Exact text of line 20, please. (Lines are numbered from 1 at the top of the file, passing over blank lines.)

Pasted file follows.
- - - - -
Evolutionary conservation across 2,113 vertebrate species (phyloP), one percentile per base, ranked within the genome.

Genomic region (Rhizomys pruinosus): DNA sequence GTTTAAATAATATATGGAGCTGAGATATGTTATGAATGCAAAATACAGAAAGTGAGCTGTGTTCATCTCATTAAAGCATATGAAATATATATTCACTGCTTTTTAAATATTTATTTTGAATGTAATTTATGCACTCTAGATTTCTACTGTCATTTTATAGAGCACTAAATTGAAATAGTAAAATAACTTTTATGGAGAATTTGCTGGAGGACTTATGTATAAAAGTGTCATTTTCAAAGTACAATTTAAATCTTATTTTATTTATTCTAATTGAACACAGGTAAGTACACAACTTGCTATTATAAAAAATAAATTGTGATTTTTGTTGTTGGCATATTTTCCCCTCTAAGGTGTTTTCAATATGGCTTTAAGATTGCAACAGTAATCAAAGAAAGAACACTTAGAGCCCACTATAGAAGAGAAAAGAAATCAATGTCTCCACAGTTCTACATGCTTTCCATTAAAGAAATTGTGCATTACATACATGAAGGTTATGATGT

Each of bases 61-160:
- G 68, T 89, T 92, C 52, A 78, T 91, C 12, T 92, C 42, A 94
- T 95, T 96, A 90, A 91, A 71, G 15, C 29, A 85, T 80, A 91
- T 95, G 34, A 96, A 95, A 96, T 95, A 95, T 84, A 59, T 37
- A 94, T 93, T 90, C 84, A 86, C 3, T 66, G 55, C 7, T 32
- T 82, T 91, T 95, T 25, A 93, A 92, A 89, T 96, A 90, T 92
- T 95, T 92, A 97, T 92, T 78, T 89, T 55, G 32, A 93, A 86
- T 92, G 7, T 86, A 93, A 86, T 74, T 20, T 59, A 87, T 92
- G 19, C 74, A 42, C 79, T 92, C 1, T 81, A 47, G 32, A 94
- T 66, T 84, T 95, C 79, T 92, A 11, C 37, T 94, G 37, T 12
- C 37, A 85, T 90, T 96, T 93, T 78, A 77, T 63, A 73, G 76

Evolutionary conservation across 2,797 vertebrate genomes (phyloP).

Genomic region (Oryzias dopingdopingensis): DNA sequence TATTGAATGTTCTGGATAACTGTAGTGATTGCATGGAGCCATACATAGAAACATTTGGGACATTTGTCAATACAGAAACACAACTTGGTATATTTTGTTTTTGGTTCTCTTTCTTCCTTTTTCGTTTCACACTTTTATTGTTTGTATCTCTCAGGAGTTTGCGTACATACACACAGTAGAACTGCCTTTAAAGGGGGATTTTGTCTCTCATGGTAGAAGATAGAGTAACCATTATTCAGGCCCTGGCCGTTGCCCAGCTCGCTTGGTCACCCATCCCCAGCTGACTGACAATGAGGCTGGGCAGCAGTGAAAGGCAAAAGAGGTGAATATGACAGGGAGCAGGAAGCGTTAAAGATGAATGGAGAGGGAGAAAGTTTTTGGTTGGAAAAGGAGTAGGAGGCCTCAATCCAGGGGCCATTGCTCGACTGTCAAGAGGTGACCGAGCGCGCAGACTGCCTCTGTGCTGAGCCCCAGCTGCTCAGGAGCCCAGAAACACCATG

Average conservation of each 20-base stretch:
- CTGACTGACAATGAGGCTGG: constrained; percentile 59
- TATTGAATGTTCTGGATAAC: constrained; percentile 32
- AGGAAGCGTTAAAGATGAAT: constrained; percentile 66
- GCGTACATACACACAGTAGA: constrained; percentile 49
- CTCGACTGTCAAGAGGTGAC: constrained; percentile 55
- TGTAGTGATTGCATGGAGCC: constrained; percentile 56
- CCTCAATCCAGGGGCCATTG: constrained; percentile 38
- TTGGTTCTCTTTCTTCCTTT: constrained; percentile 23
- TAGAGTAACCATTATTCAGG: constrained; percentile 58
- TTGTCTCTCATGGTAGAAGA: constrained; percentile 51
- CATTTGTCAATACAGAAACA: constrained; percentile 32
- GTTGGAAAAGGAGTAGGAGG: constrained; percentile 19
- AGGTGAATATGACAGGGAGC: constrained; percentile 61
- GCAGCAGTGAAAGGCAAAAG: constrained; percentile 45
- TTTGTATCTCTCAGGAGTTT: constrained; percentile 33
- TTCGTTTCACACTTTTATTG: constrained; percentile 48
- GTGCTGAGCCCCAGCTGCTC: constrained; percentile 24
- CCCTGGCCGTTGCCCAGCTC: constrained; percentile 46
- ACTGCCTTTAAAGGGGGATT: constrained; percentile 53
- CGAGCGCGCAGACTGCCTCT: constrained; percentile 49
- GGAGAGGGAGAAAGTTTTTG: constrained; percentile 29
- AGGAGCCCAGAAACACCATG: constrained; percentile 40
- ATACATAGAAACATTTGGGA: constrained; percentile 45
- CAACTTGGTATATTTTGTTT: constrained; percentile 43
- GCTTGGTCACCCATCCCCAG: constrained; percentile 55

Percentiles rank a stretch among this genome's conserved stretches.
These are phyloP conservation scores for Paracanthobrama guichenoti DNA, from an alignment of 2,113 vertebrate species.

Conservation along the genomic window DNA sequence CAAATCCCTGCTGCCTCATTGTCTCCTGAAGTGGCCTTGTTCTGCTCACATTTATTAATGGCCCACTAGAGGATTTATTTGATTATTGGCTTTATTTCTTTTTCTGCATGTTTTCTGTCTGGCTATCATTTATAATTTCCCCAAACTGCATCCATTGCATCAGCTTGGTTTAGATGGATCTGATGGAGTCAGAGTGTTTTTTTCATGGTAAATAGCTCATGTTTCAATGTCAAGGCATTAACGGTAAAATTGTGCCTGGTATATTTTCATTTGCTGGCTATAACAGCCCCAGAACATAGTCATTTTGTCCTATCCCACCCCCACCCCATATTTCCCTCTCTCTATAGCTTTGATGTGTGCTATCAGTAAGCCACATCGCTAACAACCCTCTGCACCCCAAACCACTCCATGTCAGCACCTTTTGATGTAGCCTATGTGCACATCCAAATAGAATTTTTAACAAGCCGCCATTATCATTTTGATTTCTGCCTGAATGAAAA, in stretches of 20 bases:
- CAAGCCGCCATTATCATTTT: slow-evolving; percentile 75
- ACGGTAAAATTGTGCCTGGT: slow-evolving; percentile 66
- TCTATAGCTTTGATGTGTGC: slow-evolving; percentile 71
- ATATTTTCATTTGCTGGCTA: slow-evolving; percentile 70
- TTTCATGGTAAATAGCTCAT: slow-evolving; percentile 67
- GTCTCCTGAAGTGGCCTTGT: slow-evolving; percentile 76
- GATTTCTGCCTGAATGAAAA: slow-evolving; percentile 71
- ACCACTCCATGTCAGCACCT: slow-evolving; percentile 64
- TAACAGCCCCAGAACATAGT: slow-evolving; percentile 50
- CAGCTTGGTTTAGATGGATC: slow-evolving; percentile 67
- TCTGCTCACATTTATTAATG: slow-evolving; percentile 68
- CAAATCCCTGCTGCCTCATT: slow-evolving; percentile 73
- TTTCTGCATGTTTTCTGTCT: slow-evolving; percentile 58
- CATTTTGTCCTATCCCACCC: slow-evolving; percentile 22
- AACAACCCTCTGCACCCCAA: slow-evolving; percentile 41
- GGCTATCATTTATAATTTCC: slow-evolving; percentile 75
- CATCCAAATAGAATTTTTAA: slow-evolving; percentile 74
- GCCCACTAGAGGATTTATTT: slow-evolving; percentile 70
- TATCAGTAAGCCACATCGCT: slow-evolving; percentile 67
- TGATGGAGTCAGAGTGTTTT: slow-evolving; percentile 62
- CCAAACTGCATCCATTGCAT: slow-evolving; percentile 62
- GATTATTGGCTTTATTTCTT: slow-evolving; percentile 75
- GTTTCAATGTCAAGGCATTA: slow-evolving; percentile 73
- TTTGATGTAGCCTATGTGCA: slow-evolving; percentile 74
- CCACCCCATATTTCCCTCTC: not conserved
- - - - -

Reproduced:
- GCGTACATACACACAGTAGA: constrained; percentile 49